Last week, in the online course I am teaching for en*theos Academy, one of the exercises I talk about is the value of thinking about and writing out your greatest epiphanies. And if you think you haven’t had one, you just pick a moment you’ve had of any revelation or realization and when you really think about it and are writing things down, other moments come to you and you’ll discover a lot more than you think. You’ll probably end up uncovering a buried epiphany or two. This happened to me when I was writing about the evolution of the Epiphany Project. I wrote about it in one of my earliest blogs ever.
My earlier epiphany came from a wonderful exercise that will serve anyone who feels stuck in life or can’t make a decision OR who has suddenly lost a job or has been thrust in a situation unexpectedly where you don’t know what to do next. This exercise really helps you get clear about what you truly want in life. I’ve excerpted my blog called Epiphany and The City below.
As I was writing my book proposal and was working on the part about my background and how the Epiphany project came into being, I had a realization about my epiphany (an epiphany about an epiphany!…happens all the time, I’ve discovered…). I realized that, actually, I’d my first major life epiphany while living in New York in my early 20’s — an epiphany that put me on a completely new direction and life path. (This is not the epiphany that is in the book or that I talk about as being the catalyst for my starting the Epiphany project.)
I never, ever knew (or admitted) what I wanted to do when I “grew up.” My major in college was Undecided (yes, they actually had that as a major) until they finally forced me to pick a real major second semester my junior year. I would “accidentally” get into plays and musicals as a kid and took drama all through high school and college even though I opted never to try out for parts or ever take it seriously – probably because I was a big chicken, simply terrified that I wouldn’t get parts. It was only when I found myself suddenly jobless in New York City after a brief stint at a marketing company right out of college that I finally had to really examine what I wanted to do in life. New York City has the best of the best of every profession operating there, and I had been interviewing, exploring opportunities and gathering information in every field I had ever been interested in: fashion, publishing, film production, literary and entertainment agencies, public relations, Wall Street, and even politics, and I had also somehow bluffed my way into my first professional acting class, even though I don’t think I even knew what a headshot was at this point. Of course, I told everyone that it was just for fun anyway. One day, while confiding in a friend that I was freaking out about all this research I was doing and still didn’t know what I wanted to do with my life and career, he said this to me:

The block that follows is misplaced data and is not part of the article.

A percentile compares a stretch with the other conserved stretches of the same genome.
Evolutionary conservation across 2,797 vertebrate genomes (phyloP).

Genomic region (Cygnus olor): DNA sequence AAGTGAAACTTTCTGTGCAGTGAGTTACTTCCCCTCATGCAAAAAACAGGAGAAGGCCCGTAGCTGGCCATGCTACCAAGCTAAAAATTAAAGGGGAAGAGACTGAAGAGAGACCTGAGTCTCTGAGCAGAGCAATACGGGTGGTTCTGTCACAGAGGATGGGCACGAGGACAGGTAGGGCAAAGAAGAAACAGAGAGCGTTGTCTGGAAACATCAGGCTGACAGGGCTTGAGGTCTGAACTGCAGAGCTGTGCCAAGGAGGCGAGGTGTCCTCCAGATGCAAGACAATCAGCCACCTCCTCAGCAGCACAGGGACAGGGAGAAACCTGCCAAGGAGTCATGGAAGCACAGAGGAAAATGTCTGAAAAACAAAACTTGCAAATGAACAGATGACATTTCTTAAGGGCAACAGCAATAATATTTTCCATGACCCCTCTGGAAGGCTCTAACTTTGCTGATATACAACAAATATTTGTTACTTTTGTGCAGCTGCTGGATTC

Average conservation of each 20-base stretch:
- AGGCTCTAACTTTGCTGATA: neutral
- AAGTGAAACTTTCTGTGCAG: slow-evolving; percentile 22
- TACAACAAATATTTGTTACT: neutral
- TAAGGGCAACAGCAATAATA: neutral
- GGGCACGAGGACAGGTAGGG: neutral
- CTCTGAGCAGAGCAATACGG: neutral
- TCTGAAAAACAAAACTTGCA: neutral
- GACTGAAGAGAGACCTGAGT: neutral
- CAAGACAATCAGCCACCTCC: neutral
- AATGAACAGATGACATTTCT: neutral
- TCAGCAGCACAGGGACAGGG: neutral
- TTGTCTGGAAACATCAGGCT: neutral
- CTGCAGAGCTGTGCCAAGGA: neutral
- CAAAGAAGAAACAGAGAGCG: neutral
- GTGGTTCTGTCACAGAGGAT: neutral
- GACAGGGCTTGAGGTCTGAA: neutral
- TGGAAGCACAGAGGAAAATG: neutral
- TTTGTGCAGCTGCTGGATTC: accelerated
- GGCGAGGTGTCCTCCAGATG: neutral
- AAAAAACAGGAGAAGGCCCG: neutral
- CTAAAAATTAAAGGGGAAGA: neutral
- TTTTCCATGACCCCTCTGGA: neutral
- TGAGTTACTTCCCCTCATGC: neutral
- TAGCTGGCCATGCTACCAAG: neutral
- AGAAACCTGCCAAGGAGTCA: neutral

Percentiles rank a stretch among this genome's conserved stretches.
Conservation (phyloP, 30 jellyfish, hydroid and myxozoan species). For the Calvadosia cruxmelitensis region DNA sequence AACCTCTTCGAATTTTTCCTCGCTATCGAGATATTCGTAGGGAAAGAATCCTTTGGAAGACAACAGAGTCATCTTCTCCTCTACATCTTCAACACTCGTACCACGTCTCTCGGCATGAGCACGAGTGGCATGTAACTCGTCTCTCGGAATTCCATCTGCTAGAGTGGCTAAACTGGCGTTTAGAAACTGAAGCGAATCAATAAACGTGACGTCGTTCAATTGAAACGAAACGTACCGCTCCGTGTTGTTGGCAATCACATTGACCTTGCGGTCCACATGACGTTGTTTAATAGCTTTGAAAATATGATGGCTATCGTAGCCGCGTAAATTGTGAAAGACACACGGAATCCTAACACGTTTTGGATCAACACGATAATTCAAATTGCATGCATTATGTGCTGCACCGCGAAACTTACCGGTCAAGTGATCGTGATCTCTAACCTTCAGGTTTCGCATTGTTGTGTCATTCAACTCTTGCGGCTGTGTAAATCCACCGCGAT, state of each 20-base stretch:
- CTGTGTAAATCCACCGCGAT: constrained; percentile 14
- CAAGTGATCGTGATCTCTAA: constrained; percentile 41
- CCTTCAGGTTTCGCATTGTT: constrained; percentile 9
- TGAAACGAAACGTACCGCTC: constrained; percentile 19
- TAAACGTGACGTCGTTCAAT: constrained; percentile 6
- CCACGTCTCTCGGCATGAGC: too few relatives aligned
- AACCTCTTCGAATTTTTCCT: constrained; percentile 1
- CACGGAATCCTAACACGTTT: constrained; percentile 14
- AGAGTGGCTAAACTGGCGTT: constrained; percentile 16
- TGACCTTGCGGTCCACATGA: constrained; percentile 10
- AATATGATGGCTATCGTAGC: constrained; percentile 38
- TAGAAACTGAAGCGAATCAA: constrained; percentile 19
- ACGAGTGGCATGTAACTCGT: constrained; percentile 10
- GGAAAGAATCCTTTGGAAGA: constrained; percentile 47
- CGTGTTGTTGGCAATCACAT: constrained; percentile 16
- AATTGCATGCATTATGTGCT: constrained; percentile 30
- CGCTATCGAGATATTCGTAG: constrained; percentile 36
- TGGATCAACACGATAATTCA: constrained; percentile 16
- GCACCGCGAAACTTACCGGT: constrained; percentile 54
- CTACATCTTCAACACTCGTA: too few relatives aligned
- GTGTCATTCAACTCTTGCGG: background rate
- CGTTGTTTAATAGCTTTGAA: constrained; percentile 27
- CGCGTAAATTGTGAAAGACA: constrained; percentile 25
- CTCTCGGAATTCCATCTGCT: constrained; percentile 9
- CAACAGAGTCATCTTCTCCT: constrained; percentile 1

“If anything was possible in the world, there were no obstacles, no fear and nothing at all was impossible – it’s only you and God in the world – what would you do? Write it down. That’s really what you want to do. Then, from there, you figure out how to back into it or build up to it with small steps.”
I thought, “uh-huh, whatever”…but later, I went ahead and grudgingly sat there with a pad and pen and thought about that scenario over and over… “no obstacle, anything in the world is possible, no obstacles, anything in the world is possible”…and much to my surprise, eventually I had a revelation! I slowly put that pen to the paper, took a deep breath and witnessed myself writing “ACT.” And then I slowly circled it. Huge exhale. I felt such relief! And then I slowly wrote under that “BE THE CREATIVE.” And underlined it. It dawned on me that I had been dancing around what I really wanted to do, dancing around with all the businesses surrounding the arts and acting, because I was too scared to admit that what I really wanted to do. What I really wanted to do was be an actor. Be the creative. I didn’t know what I’d really do about it in the moment but man, it felt great to really admit it — even to myself! I was actually a bit in awe that that is really what I wanted to do.